Do It Myself Blog – Glenda Watson Hyatt

Motivational Speaker

Traveling with Autism

Filed under: Living with a disability — by Glenda at 3:09 pm on Tuesday, September 30, 2008

Glenda at Vancouver Airport, waiting to board plane to Las Vegas Having returned from Las Vegas last Monday and heading to Castlegar this Friday, traveling with a physical disability is possible, even though extra considerations are necessary. Airline staff and fellow travelers, for the most part, are understanding and willing to assist when required. God willing, I reach my destination.

However, for people with invisible disabilities, such as autism, the need for assistance and accommodation is not obvious. Even with all of the preparations in place, a trip may still need to be aborted at the last moment like Barbara Hines’ heart-wrenching story about trying to go on a well-deserved and much-needed family vacation. As Barbara shares in her story, fellow travelers can do much in assisting when traveling with an autistic child. An understanding smile can go a long way in easing the stress of a beleaguered parent facing a sea of judging eyes.

With the incidence of autism on the rise, more and more individuals with autism will be traveling. If you are a frequent traveler, these tips may assist you the next time a stressed out individual needs compassion. If you are a parent, these tips may assist you in preparing for a tip with your child with autism.

These tips are merely a starting point. Feel free to share your tips for traveling with a disability in a comment below.

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8 Comments »

Comment by Ruth Ellison

September 30, 2008 @ 3:35 pm

Glad to hear that you reached your destination safely.
Thank you for the links to the tips about travelling with disabilities (particularly invisible disabilities!).

Comment by Dominick

September 30, 2008 @ 3:37 pm

Interesting article! My son has an ASD (Asperger’s Syndrome) and he’s always been very good when traveling. If we’ve gone anywhere long distance, we usually bring a book or a handheld learning toy, which keeps him 100% occupied!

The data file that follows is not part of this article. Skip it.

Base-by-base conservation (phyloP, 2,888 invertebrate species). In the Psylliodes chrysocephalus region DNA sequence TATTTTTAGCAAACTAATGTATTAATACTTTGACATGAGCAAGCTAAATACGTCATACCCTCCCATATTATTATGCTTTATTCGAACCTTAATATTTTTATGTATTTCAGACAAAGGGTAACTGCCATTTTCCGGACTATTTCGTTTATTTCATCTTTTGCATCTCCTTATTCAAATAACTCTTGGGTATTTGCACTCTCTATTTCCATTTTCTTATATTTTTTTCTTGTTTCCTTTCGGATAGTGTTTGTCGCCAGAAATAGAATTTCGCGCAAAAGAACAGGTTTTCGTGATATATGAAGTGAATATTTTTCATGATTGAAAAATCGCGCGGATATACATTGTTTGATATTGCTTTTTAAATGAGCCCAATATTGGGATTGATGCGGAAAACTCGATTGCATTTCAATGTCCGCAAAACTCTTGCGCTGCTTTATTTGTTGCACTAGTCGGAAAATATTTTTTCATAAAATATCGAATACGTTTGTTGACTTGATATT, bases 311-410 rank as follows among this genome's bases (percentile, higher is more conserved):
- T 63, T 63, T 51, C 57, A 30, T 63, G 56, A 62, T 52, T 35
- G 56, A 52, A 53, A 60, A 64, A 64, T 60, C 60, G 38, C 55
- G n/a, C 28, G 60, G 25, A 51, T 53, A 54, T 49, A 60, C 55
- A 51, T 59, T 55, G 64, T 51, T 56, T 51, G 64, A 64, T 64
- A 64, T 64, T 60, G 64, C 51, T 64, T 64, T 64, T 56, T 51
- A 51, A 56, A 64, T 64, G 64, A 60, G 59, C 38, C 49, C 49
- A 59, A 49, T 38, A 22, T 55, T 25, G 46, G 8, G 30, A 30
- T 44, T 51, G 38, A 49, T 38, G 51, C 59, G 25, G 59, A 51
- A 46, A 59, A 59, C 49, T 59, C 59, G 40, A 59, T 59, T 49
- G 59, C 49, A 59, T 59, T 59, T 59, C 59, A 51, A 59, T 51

He did a lot of traveling between Michigan (where we live now) and Dayton, Ohio (where I went to college) when I was going to school. His grandmother lived in Michigan and most of his doctors were up here, so his mom often took him by Greyhound between the two places. This was at least a 5 hour trip!

Comment by Melody Platz

September 30, 2008 @ 6:36 pm

Great post. I think it’s good to remind people that there are invisible difficulties parents face. Whether a child has a disability or not, if a parent is trying to work with a child, I usually give them a smile or try to offer help. I think we’re all in this together, and I might even make a new friend if I’m tolerant of the ways of children.

Comment by Jamie Simmerman

September 30, 2008 @ 6:46 pm

Hi Glenda. I read about you on Problogger and I posted your video on my blog as well. As a former nurse, let me say that I am so proud of all that you have achieved! You make my heart burst! You could easily give in to your disability, but instead you are living up to your potential! Thanks for being an inspiration.

Comment by Sueblimely

October 1, 2008 @ 3:31 pm

Your two articles on Autism are great, Glenda and it is good to see things like this on “non disability” type sites.

Comment by Referáty

October 4, 2008 @ 11:27 am

Really cool video, I wish you good luck!

Comment by Arizona Advocates

January 21, 2010 @ 10:47 pm

Hi, I really think your information about Autism was informative. Keep up the great work! Contact me Anytime: Kim Yamamoto, Arizona Advocates 623-252-1669

Comment by Trinity James

June 28, 2010 @ 8:02 pm

there is still no permament solution for autism. we just have to take good care of the kids who are suffering autism.’:`

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